Suzanne Anton presents Acting Together project director and principal investigator Dr. Gira Bhatt with a 2013 Crime Prevention and Community Safety Award for a community organization.


ACTING Together, a Community-University Research Alliance (AT-CURA) based out of Kwantlen Polytechnic University Surrey, was awarded with a 2013 Crime Prevention and Community Safety Award in Burnaby on Friday for its “outstanding contributions toward crime prevention and community safety.” Attorney General and Minister of Justice Suzanne Anton recognized AT-CURA for its ground-breaking work in developing projects that promote safer communities in the Lower Mainland The group is a federally-funded research project that addresses youth gang involvement, and has worked to engage youth groups, parents, teachers, service agencies and policy makers in a regional discussion about youth, gangs and risk prevention for the past four years.
The award was part of the Ministry of Justice’s annual crime prevention awards ceremony, which ran in conjunction with Crime Prevention Week: A province-wide initiative that encourages communities to participate in events that promote crime prevention strategies. Acting Together was nominated in the community organization category by Chief Officer Dan Malo of the Combined Forces Special Enforcement Unit-BC (CFSEU-BC), the province’s gang task force, and Balwant Sanghera, Chair of the South Asian Community Coalition Against Youth Violence.



Dr. Gira Bhatt flanked by Dan Malo and Balwant Sanghera.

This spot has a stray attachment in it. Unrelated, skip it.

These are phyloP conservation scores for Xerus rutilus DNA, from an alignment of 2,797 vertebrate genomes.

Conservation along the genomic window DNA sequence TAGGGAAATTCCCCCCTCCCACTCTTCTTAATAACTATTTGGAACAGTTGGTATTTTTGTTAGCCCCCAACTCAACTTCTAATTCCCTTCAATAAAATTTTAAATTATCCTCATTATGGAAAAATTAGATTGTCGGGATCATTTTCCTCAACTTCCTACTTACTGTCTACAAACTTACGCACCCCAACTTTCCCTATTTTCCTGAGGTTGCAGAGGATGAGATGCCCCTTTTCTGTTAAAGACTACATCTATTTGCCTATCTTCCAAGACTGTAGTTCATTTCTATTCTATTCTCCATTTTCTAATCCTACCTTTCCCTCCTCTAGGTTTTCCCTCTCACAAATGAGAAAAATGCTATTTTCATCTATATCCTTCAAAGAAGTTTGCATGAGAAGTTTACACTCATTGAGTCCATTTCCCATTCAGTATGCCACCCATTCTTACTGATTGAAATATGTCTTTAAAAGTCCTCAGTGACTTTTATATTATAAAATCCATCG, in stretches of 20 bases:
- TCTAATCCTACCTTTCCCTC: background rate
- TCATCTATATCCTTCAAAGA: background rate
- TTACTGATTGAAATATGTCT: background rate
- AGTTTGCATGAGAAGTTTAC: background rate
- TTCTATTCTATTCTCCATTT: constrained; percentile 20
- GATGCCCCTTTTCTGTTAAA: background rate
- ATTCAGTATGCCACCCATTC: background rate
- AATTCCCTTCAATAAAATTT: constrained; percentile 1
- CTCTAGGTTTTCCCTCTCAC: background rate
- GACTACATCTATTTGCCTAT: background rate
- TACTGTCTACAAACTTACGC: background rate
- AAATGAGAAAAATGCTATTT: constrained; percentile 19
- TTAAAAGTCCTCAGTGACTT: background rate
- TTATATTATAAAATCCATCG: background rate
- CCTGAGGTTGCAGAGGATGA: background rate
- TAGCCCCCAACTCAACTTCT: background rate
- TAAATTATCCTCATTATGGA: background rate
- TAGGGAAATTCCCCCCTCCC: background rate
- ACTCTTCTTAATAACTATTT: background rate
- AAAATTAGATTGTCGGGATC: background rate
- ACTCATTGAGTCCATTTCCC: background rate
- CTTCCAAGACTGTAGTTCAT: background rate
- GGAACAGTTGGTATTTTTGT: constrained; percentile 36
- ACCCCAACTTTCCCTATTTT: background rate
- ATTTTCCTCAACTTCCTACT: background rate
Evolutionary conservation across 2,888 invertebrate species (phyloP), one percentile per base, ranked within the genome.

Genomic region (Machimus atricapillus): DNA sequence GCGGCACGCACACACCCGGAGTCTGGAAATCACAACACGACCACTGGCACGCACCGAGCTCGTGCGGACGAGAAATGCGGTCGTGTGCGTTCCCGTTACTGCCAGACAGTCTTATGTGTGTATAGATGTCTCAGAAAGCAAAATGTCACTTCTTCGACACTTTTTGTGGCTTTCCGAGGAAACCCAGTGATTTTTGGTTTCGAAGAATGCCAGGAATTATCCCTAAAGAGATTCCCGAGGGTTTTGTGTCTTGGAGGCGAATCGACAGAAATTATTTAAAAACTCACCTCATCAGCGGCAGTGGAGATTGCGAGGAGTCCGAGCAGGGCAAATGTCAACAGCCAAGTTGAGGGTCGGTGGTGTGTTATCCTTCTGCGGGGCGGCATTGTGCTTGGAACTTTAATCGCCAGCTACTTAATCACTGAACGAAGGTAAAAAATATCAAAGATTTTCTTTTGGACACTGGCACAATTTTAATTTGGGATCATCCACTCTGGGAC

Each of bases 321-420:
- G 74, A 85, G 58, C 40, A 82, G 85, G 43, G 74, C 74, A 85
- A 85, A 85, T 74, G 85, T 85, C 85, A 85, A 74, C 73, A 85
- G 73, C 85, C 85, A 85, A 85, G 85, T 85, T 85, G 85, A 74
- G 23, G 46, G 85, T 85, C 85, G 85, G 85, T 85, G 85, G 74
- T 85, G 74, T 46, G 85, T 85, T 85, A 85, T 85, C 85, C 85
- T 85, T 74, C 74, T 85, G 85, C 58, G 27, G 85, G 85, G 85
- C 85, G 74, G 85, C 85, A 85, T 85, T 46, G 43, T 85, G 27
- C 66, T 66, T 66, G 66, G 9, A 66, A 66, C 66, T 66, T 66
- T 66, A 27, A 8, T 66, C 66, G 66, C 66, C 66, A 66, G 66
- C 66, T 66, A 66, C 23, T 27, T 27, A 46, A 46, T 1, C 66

This award is an acknowledgement that blending academic expertise and community wisdom, with a focus on the strengths of our youth, provides a firm foundation for evidence-based gang-prevention strategies.  The award belongs to all the partners of the project who formed the collaborative network. Their dedication and commitment to work together as a team to create a safe future for our youth is truly inspiring.
In 2009, Acting Together was awarded a $1-million CURA grant through the Social Sciences and Humanities Research Council of Canada to identify factors that prevent youth from engaging in violent and gang-related criminal activities. The group has brought together academic researchers from KPU, SFU, University of Victoria and Langara to work with 11 community agencies, including Surrey Schools, Surrey RCMP, City of Surrey, service agencies and media groups. This innovative approach maps the strengths of youth, as well as their beliefs about crimes, to assist Lower Mainland detachments and the CFSEU-BC in targeting their prevention strategies. To date, Acting Together has hosted 14 major community forums on gang prevention, including the Chris Mohan Memorial Youth Forum.
The project team is currently examining the strengths and crime beliefs of at-risk youth. They will be hosting a conference in July 2014 to engage academic researchers, service providers, police agents and policy makers to share their findings, programs and policy implementations.  For more information on Acting Together, visit: